My response: “Oh I didn’t know… (and then gesturing to another one close by), but there is another one you can use”.

His response: “No, estamos usando ese.”

Then I am thinking, wtf? You are being belligerent for no reason! I then pointed out that they weren’t using it when I saw it and then I again pointed to no less than 3 other plates that they could have used.

He then escalates: “No! You STOLE our weight!”. WTF??

Then, I lost my cool and screamed at him because he was such an idiot. I pointed out repeatedly that there were so many ways to have avoided this, but that he chose not to. I pointed this out to the management as well.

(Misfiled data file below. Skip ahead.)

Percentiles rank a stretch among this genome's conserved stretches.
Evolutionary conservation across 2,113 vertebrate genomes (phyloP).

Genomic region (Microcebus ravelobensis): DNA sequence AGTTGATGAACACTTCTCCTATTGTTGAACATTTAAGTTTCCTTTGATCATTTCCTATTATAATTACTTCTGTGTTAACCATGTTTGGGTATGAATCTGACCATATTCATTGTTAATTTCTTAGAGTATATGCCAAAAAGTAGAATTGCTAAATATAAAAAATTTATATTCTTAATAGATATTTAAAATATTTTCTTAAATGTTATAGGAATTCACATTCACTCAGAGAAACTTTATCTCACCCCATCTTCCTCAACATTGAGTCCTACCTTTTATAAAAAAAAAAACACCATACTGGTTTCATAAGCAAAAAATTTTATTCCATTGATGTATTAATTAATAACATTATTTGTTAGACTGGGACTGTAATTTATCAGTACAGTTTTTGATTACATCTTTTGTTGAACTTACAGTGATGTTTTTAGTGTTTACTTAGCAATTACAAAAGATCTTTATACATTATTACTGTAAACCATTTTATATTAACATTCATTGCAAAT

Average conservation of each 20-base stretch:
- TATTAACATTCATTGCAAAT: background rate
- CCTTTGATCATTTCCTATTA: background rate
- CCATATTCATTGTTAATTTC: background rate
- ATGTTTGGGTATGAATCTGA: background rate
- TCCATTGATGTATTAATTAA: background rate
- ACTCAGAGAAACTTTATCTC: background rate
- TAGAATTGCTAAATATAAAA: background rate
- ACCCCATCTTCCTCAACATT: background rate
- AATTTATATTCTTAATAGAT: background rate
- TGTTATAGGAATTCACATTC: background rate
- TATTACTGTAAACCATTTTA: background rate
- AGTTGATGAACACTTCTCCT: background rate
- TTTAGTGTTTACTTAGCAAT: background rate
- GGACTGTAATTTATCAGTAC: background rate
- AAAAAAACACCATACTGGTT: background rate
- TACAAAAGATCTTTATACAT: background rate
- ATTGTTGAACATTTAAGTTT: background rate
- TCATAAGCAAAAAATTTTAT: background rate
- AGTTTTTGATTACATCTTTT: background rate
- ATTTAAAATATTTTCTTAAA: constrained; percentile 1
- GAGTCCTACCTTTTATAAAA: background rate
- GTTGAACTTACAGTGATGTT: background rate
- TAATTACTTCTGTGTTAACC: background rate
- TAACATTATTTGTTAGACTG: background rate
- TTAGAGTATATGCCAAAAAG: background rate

In this argument, the word Yanqui was used many times as well as “grandote”. Phrases like “that big Yanqui just thinks he can have everything.” Or “With all that size the Yanqui just thinks he owns the place. ”

Why is it, that in 30 plus years of going to the gym and NEVER, not once, having an argument with another member/patron, do I now, in Argentina have a problem (not to this level… these are the two worst) at the gym.

I can only see two possibilities (as I have not changed since being in the USA, nor have my workout habits).

1. Argentines are threatened by large people / like to pick fights with large people.

2. Argentines hate / are jealous of / like to pick fights with Yanquis.

What do you think?

Reserve Buenos Aires